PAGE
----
The idea behind the idiom “chickens coming home to roost” first appeared in print in 1390 in The Parson’s Tale.
Medieval audiences readily knew of the propensity for birds to return to their nests at nightfall.
Chaucer used the allusion to illustrate the tendency for one’s less worthy deeds to trouble their perpetrator at some point down the line.
The chickens themselves didn’t specifically appear until Robert Southey’s 1810 poem The Curse of Kehama: “Curses are like young chicken; they always come home to roost.”
This tale of being undone later by something you appeared to get away with at the time has been a long-term recurring theme for good reason.
Could this phenomenon affect Gov. Andrew Cuomo’s quest for a third term in November?
It certainly influenced his father’s seemingly assured re-election to a fourth.
In 1994, Mario surprisingly lost to an unknown and unheralded — at the time — Republican state senator named George Pataki.
So, which chickens might be trying to land in Andrew’s roost?
Despite the fact that the two other statewide elected officials – Attorney General Eric Schneiderman and Comptroller Thomas DiNapoli – and New York City Mayor Bill DiBlasio are fellow Democrats, the governor has seemed to go out of his way to undermine each of them repeatedly.
The conflicts Cuomo has engineered with DiBlasio have become almost legendary in number and scope and do not need to be enumerated again here.
Nonetheless, his active denigration of the big city’s mayor has led state legislators in his own party to decry his trampling of the home rule deferences the state has traditionally allowed to its largest city and the state’s other municipalities.
Cuomo also has short-circuited investigations and lawsuits Schneiderman has filed against large banks and financial institutions by engineering settlements without consulting the attorney general, allowing those targeted to avoid formal culpability by agreeing to accept an early — and likely reduced — negotiated payment to the state’s executive branch.
The fact that a third of his $30 million campaign war chest comes from those sources could raise some eyebrows.
As the state’s chief fiscal officer, DiNapoli is uniquely charged with ensuring the integrity of the state’s spending practices.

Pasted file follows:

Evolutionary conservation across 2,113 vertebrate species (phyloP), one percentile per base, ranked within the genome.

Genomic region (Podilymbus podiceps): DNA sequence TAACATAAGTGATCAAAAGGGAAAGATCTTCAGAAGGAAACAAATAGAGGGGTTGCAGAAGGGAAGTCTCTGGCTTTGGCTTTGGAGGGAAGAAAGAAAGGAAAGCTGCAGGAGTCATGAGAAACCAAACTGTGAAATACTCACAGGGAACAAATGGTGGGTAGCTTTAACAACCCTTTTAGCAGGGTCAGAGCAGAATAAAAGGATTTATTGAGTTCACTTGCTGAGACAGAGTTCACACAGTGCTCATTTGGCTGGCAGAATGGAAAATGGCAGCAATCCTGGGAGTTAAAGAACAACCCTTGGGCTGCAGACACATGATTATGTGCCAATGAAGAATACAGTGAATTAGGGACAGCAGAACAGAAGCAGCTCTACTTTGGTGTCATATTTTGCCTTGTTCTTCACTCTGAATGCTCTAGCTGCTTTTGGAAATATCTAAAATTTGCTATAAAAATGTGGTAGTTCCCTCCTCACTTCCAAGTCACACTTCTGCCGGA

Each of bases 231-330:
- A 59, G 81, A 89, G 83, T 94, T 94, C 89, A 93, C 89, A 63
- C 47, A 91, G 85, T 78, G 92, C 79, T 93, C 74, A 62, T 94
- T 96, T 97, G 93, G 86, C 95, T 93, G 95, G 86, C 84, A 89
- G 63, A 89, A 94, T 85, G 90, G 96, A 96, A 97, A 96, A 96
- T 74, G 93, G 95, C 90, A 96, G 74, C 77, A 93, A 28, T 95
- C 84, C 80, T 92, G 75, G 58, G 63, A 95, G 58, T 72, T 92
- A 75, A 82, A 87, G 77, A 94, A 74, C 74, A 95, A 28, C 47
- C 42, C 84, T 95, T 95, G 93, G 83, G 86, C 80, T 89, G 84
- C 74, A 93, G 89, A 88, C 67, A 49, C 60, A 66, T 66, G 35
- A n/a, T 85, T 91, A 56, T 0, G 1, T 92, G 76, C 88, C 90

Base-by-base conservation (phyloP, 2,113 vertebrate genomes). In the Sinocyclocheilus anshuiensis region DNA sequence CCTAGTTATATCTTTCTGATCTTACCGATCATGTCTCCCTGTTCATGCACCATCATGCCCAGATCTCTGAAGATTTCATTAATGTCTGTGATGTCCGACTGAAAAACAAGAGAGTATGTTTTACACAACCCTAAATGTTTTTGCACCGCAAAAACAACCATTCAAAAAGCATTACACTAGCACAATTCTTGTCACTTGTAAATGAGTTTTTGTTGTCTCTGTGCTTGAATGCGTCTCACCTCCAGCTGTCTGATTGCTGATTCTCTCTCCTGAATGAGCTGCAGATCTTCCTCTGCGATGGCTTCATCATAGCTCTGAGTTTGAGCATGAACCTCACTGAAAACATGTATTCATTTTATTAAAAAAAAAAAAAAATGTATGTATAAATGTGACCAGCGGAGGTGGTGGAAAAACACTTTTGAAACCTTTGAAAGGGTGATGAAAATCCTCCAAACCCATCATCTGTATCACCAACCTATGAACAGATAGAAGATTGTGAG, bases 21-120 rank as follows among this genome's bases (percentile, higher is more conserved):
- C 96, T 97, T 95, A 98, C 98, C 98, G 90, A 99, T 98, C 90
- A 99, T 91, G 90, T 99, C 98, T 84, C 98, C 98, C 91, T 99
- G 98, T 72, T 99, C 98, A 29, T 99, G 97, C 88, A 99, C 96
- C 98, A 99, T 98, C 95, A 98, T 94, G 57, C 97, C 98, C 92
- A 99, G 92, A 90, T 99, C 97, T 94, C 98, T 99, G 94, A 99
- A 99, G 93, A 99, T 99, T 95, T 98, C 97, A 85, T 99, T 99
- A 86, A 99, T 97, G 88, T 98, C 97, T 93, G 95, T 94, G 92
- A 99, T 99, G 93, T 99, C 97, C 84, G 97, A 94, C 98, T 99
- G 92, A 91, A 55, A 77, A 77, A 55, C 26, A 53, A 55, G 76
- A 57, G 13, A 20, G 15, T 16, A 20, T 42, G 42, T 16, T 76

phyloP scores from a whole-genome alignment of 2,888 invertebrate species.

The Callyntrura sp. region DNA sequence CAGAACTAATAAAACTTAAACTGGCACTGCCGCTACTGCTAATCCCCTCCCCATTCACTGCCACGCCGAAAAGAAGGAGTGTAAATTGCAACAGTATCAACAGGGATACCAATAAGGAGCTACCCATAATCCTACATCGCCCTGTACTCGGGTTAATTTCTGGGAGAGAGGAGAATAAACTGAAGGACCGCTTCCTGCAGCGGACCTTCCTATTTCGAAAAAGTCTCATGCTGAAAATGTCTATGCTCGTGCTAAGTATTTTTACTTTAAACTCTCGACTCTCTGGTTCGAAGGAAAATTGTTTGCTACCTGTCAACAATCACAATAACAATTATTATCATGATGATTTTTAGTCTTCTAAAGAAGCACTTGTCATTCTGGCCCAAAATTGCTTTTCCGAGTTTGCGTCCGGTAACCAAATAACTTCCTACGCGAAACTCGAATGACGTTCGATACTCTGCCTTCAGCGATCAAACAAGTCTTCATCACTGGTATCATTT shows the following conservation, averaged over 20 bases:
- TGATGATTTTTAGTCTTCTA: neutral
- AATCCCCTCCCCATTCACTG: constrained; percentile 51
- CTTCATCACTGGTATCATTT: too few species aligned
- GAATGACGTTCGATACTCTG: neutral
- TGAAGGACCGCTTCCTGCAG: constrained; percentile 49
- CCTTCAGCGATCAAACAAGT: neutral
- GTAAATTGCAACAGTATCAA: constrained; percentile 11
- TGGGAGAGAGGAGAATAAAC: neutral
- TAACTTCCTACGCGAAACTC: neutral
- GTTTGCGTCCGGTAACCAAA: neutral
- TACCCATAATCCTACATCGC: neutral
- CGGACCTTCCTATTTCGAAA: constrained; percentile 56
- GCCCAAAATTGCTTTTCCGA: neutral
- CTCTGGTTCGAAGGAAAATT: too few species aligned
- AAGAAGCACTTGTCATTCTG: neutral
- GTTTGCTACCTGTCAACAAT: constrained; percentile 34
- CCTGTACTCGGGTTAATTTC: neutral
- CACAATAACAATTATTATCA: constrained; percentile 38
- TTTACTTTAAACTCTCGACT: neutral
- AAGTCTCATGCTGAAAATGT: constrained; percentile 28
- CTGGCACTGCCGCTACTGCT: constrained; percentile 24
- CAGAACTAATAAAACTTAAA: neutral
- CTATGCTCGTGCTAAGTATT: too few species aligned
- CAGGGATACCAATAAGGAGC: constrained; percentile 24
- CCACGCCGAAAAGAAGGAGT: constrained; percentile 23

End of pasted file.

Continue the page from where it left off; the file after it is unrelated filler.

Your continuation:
Instead of consulting his counterpart in preparing the state budget and its economic development programs, Cuomo has taken to criticizing the comptroller when the latter’s more rigorous analyses after the fact find demonstrably credible fault with both.
Since the state constitution favors a strong executive over what still is considered a part-time Legislature, it sets up the other two statewide elected officials as a check on the power of the governor.
Cuomo is not the first governor to chafe under this arrangement. However, his actions demonstrate the lengths to which he is willing to go to demonstrate that displeasure and seek to surmount it.
That makes his actions — or rather inaction — with regard to promoting the state Democratic Party’s interests and maximizing its control ever the more curious.
From his first days in office, some have perceived a general disinterest on the part of the governor toward promoting and building the state Democratic Party.
The fact that he was actively involved in last week’s dismantling of the so-called Independent Democratic Conference — whose only accomplishment in their eyes was to deny Democrats control of the Senate — indicates to those same critics that he could have done so at any time but, for self-serving reasons, waited until now.
Cuomo’s ever-evident desire and determination to be in full control also leads some to question his proclaimed unawareness of apparent corrupt and unethical activities taking place under his watch.
His sudden dismantling of his own anti-corruption commission when it seemed to be going places he didn’t want it to go does nothing to burnish his credentials in this regard.
The primary challenge mounted by a political neophyte and rumblings within the increasingly restive left wing of his own party seem to indicate there are chickens in the vicinity.
Politicians try to prevent, and often successfully, those chickens from landing in a range of ways — building overwhelmingly large campaign funding accounts, using blanket advertising, and deflecting to issues that put them in a more favorable light.
Certainly the ability of state Republicans to find even a nominally credible alternative – something it regularly struggles to do – will play an important role as well.
If nothing else, though, November could be far more interesting than the governor would have ever wanted it to be.
John Figliozzi is a regular contributor to the Sunday Opinion section.